The world has changed. Collaboration is high on the agenda for global change. In September 2015, the UN will announce the post-2015 Sustainable Development Goals. While specific targets and indicators are still being finalized, one aspect is clear: multi-stakeholder collaboration between business, NGOs, government, the UN and communities will be essential to achieve the goals and they will be needed at a scale and quality that dwarfs current levels of collaboration.
This is a heavy demand to place. The process of collaboration is often slow, with different levels of understanding around what it means to enter into a multi-stakeholder collaboration process. This leads to high transaction costs, meager results and unfulfilled expectations. Collaboration across sectors with different interests, motivations, cultures and timescales is challenging.
The other day, somebody asked me, if I could explain this complex issue of multi-stakeholder collaboration in simple terms. Here is my attempt.
If you are about to initiate a complex multi-stakeholder initiative, or supporting one to deliver results, consider the following image:
See the collaboration as a field much like a soccer field, with clear boundaries and a set of rules how to play in it. People in the field need to play together, define the rules together, stay in the collaborative field and – above all – should not play against each other in different goals, but shoot the ball into the same goal. Now, how to make this work?
There are 4 tasks everybody must do who wants to make multi-stakeholder collaboration work:
#1: Get actors into the collaborative field: this takes time and often you need to learn a lot about the different stakeholders, before you are able to approach each differently and in the way they feel acknowledged. You need to know the emotions, aspirations, conflicts, risks, business cases, dreams, benefits and doubts. Convincing is less successful than listening and inspiring.
#2: Keep actors in the collaborative field: this is most often neglected. Some people think, once people are in, they stay in. But this is not the case. If there is no clear strategy constantly negotiated, people will drop out. If there is no genuine care-taking of concerns and interests, people will withdraw. Lack of transparency and information makes them hesitant, unclear or unreliable processes make them upset. Maintaining the energy of a collaborative field is an effort often underestimated. Trust-building is a task never finished.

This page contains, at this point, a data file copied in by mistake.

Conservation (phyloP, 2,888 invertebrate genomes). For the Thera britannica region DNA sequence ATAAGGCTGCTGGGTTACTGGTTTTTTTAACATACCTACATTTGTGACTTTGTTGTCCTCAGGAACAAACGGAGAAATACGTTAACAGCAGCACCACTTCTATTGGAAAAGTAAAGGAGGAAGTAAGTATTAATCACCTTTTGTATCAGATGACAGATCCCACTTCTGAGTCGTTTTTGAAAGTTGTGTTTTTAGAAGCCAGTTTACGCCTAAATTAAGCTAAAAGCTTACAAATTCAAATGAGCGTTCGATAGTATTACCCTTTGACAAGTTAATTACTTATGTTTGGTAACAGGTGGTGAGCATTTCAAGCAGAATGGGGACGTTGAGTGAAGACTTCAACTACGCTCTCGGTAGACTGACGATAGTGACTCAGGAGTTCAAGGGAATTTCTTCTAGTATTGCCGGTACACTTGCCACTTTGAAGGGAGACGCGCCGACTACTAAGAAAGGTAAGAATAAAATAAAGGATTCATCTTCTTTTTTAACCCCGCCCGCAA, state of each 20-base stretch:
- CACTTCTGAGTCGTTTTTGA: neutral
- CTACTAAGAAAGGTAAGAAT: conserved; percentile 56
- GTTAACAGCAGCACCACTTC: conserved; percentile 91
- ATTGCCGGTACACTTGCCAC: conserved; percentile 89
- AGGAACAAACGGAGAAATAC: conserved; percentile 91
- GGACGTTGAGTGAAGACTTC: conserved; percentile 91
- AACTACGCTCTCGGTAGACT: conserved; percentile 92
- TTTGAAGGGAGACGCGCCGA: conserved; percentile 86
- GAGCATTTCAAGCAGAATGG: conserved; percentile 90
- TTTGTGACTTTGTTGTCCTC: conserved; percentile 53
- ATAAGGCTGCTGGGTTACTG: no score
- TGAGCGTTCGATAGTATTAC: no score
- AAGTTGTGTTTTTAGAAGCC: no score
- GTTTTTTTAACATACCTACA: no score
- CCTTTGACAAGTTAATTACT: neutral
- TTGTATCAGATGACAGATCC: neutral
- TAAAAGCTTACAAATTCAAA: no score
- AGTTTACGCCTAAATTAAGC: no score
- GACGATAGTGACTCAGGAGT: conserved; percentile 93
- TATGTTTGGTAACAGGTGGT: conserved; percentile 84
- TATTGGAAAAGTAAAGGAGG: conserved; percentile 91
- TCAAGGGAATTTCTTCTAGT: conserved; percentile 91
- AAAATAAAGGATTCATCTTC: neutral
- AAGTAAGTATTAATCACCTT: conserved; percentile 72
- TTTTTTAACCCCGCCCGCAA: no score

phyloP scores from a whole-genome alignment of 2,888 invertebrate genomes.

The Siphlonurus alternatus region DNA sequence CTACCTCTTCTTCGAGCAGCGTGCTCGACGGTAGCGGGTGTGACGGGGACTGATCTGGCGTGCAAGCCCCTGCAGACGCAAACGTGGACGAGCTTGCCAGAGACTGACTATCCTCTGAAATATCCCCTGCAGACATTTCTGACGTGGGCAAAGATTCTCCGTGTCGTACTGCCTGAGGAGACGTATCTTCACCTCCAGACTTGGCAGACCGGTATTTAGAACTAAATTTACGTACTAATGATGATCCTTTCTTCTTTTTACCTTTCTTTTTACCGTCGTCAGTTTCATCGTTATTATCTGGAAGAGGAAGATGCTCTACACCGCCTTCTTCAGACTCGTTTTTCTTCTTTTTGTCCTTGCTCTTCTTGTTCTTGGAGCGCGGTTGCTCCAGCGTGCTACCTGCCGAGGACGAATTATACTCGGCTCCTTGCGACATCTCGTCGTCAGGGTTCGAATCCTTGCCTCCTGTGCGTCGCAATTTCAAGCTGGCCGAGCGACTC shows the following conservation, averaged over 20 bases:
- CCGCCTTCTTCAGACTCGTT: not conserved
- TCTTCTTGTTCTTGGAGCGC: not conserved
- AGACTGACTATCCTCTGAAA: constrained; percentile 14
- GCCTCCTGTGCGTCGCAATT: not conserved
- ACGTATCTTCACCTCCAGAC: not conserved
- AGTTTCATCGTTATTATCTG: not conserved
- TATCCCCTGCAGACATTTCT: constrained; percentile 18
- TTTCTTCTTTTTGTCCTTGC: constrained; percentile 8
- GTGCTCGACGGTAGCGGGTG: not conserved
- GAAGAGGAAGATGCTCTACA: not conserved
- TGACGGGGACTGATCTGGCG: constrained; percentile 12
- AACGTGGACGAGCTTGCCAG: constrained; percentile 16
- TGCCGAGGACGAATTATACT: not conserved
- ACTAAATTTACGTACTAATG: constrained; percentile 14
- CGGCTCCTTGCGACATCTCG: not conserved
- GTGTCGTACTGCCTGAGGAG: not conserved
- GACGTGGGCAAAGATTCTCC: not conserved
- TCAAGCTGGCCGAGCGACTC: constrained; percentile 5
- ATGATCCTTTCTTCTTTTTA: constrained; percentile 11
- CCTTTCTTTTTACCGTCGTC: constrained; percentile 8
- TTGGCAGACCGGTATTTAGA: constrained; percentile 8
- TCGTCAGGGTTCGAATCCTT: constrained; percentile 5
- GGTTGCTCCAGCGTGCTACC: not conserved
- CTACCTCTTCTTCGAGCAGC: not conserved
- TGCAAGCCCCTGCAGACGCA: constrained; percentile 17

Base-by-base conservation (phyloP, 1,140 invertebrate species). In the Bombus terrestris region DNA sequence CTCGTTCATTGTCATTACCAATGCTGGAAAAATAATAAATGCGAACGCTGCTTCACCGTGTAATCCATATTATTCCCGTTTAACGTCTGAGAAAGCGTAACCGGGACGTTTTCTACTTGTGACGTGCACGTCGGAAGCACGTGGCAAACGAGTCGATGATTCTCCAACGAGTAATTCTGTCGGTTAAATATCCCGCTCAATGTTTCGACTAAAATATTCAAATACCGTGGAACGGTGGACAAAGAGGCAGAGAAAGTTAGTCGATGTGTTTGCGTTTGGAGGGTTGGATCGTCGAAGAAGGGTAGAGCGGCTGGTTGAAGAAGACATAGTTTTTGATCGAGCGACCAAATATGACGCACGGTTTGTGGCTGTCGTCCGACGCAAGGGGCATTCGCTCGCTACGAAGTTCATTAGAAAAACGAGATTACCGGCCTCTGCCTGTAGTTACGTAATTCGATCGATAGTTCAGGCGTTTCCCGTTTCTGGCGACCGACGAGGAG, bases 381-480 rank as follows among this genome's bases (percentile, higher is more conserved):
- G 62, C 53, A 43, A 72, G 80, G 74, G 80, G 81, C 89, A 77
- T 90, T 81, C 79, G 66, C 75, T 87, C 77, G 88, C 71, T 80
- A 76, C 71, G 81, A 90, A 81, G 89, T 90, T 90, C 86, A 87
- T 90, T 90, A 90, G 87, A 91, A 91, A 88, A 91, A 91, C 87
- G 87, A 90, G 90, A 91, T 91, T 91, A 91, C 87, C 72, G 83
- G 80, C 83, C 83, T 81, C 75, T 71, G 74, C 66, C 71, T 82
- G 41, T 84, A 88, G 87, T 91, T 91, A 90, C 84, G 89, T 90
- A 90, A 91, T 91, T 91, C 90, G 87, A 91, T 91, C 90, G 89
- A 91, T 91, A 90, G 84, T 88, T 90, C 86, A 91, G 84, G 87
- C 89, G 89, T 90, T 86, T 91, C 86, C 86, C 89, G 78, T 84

#3: Negotiate the boundary: this often comes as a surprise, as if the rules of who is in and who is out, once set, will remain forever. But this is not the case in a multi-stakeholder setting. There will be constant boundary challenges. Some stakeholders will want to draw the boundaries closer; others want them wider; again others may question them altogether. Alongside with the rules of the multi-stakeholder game, maintaining or adjusting boundaries is a continual challenge.
#4: Help people play into the same goal: this is often taken as self-evident, because the collaboration is all about a joined goal. But reality is different from collective dreams. The goals get lost or take the backstage when stakeholders begin to fight over procedures, structures, and rules. Putting the goal high on the agenda, pulling it back center stage, and creating an emotional connection with the goal is paramount. This includes a constant renegotiation of a common goals as multi-stakeholder initiatives move towards implementation.
You know that you are managing the collaborative field well, when there is an atmosphere of commitment that makes it impossible to completely misbehave despite differences in opinions and positions. People then intuitively know when the goal is at stake and they do not want to take the risk of making the collaboration effort fail. When people stay in the collaborative field despite occasional mistrust, negotiated progress and lived-through tensions – then you have done your job, The system of collaborating actors has matured.
This blog post looks at the dimension of ENGAGEMENT and zooms into the aspect of PROCESS QUALITY in the Collective Leadership Compass at the level of collaboration systems. For more insights on leading collectively with the Compass, subscribe to my blog. You can also find my article on Navigating Change in Complex Multi-Actor Settings: A Practice Approach to Better Collaboration in the latest issue no. 58 of the Journal for Corporate Citizenship.